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Benjamin Breckinridge Warfield (1851-1921) was the world’s leading Reformed theologian at the turn of
the 20th century. He was arguably the greatest theologian America has ever produced. In a day when the
historic faith of the church was coming under sustained attack from every quarter of learning, it was B.B.
Warfield of Princeton Seminary, above all others, who stood to meet the challenge.

First Steps

Warfield was born on his father’s cattle-breeding ranch near Lexington, Kentucky, to a family already rich
with heritage. Behind him were early American Puritans, eminent politicians, respected military officers,
educators, ministers, and his own devout parents. His parents were prominent members of Lexington’s
Second Presbyterian Church, where at the age of 16 young “Benny” made public profession of faith in
Christ.

Warfield was educated at home. By the influence of both his studies and the ranch experience, he
developed a deep, life-long interest in science. In fact, he was so certain that he would pursue a career in
science that when it came time to learn Greek he objected. He protested that it would be of no use to him.
But this was a home whose discipline required the children to memorize the Shorter Catechism at a very
young age. In such a home, Warfield’s brother Ethelbert reports, youthful objections mattered little: Benny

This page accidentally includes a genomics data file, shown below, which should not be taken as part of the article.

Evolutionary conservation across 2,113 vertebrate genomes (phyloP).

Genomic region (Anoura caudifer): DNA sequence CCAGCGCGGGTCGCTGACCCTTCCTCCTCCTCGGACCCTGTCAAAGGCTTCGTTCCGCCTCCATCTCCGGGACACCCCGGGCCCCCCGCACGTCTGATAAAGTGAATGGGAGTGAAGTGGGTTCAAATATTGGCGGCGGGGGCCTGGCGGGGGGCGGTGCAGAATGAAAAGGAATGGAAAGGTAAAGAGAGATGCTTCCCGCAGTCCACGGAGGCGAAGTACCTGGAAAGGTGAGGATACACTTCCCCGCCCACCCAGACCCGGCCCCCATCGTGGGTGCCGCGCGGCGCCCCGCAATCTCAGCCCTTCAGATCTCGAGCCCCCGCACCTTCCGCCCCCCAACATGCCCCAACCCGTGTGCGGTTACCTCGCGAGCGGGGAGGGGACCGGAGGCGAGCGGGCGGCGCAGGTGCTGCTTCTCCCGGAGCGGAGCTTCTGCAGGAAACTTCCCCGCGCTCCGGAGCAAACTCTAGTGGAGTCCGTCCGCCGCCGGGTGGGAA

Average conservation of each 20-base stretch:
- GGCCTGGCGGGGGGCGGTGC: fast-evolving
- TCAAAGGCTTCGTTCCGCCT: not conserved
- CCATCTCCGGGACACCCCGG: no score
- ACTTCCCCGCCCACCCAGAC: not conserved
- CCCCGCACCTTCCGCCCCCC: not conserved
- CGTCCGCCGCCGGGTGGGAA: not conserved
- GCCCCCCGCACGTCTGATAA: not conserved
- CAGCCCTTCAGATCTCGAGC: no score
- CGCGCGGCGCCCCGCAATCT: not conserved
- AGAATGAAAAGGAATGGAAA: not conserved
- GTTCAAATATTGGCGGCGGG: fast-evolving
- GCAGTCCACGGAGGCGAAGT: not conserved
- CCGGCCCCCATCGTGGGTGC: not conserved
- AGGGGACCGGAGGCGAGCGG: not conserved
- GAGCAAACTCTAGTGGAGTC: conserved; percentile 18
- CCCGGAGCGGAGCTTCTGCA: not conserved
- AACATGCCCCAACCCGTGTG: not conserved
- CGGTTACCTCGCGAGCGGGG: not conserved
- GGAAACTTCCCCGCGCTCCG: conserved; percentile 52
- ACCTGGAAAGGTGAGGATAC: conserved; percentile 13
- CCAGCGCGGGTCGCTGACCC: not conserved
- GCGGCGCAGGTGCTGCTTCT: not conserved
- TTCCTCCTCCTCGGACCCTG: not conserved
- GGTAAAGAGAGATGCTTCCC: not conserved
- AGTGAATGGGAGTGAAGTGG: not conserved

learned his Greek. This boy who initially despised Greek would later become one of the leading New
Testament Greek scholars of the era!

The Making of a Scholar

Warfield went on to study science at Princeton University (then named the College of New Jersey). He
graduated with highest honors at the top of his class, with perfect marks in math and science. He then
studied in Europe. But it was while in Europe he determined to return to Princeton, this time to enroll in the
Seminary and prepare for gospel ministry. And in 1873 he began studying under the renowned and now
very elderly Charles Hodge and other giants of Old Princeton.

After graduation Warfield pursued further studies in Europe, and then fulfilled a few brief church interim
positions. In 1878 he began his illustrious academic career teaching New Testament (yes, including
Greek!) at Western Seminary in Pittsburgh, Pennsylvania. By the age of thirty this young scholar was
already becoming recognized internationally as a  leading voice for the historic Reformed faith. It was not
long before the simple initials “BBW,” printed below an article or book review, would carry great weight
and prestige.

“Lion of Princeton”

Upon the unexpected death of Princeton’s A.A. Hodge, the seminary there found itself in need of a new
professor of systematic theology - “Didactic and Polemic Theology,” as it was called in those days. In late
1886 Warfield received a letter from Caspar Wistar Hodge (1830-91, another son of Charles Hodge),
inviting him to join the Seminary faculty. Everyone knew - and even said at the time - that with the addition
of this young, energetic scholar to their faculty, great things lay ahead for Princeton.